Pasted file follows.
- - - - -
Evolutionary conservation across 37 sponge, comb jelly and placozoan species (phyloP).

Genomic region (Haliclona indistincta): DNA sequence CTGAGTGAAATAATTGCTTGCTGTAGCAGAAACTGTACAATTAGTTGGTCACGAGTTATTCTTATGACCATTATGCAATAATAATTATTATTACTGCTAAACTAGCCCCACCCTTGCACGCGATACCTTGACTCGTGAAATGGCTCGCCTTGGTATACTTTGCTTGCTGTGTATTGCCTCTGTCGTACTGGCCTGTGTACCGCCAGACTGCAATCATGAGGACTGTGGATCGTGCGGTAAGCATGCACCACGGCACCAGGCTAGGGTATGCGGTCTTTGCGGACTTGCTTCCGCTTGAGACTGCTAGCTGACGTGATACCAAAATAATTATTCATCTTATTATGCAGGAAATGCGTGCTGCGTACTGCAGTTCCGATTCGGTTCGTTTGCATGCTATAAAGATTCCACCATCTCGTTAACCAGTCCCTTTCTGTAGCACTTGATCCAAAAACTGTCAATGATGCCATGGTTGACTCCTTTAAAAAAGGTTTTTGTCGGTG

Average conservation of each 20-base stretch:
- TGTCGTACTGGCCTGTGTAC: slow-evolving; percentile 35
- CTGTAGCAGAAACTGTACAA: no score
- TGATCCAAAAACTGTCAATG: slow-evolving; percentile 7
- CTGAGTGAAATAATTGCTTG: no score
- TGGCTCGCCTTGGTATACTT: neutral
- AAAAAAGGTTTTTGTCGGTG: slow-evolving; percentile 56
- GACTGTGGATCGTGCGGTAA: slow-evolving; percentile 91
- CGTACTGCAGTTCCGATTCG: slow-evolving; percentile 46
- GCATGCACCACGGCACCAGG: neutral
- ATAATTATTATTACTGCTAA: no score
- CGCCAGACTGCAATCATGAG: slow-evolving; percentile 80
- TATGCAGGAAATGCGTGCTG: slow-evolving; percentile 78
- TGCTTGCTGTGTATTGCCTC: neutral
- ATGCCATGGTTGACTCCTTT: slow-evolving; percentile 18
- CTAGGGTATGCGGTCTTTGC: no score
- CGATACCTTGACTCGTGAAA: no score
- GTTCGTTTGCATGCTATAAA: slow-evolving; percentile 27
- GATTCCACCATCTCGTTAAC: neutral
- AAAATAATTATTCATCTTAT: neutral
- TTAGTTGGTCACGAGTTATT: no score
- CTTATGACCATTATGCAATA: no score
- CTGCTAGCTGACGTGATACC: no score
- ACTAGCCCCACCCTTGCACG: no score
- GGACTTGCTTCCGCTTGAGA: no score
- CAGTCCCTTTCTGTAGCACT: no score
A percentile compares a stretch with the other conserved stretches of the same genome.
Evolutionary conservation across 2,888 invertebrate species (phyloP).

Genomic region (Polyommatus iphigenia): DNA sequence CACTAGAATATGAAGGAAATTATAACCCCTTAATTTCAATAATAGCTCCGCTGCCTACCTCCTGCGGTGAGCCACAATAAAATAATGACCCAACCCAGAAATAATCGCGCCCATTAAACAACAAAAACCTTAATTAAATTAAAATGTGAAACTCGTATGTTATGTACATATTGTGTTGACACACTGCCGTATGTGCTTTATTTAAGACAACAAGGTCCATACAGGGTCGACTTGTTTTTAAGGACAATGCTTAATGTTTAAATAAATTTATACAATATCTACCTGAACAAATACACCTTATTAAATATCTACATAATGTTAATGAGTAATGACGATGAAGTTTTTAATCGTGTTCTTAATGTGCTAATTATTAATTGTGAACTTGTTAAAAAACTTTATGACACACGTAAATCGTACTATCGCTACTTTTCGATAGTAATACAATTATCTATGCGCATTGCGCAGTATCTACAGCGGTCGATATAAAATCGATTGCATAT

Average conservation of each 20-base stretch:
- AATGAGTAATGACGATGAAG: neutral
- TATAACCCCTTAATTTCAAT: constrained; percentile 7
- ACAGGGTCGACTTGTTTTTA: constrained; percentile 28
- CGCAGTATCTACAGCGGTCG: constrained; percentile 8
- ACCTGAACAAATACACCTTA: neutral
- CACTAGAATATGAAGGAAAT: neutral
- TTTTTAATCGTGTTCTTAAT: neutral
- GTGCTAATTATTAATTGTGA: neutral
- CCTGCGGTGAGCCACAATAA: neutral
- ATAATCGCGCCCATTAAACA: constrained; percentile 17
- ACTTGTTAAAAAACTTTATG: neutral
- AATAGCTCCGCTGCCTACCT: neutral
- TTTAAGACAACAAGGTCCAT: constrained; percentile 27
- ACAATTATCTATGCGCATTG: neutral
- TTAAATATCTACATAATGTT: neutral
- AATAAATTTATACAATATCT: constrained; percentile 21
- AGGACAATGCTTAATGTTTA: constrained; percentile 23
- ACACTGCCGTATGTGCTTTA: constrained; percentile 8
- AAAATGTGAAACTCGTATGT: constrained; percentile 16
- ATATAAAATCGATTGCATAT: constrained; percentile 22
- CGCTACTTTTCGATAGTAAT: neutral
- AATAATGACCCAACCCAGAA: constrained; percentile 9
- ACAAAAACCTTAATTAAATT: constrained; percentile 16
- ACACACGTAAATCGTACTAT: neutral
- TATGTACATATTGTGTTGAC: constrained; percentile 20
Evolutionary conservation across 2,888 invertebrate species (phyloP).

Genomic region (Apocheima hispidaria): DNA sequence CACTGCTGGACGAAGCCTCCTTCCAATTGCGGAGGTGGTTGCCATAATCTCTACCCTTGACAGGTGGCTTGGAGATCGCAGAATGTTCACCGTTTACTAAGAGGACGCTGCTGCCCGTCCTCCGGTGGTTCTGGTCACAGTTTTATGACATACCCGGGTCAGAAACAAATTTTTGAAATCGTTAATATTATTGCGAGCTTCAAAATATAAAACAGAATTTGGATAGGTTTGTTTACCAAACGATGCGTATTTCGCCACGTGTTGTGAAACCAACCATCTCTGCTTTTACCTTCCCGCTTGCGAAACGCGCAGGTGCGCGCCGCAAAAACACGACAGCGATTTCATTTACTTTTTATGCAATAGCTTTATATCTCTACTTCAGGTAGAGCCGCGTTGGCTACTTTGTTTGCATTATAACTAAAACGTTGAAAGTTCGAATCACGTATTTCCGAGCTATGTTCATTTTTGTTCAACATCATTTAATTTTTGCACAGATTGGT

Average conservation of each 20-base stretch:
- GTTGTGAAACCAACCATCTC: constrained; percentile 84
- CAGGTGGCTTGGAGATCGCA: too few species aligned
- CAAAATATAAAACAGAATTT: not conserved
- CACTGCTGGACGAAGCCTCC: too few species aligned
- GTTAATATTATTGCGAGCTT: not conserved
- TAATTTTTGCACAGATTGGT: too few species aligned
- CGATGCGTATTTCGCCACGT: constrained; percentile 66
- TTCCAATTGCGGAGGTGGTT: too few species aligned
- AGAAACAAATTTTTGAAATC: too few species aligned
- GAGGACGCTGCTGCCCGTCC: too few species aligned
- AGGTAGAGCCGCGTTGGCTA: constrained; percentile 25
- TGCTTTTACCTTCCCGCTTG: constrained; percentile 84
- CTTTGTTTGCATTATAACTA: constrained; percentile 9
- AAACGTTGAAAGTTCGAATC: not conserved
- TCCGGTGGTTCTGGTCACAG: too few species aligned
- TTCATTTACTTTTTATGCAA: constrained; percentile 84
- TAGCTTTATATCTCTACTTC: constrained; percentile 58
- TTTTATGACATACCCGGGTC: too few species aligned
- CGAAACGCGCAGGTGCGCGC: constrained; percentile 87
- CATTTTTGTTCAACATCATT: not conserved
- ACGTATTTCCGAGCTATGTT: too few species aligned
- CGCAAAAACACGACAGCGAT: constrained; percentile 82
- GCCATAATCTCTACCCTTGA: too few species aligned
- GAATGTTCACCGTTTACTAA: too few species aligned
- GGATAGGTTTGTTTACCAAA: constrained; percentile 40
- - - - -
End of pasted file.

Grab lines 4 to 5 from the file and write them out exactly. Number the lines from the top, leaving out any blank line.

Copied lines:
- TGTCGTACTGGCCTGTGTAC: slow-evolving; percentile 35
- CTGTAGCAGAAACTGTACAA: no score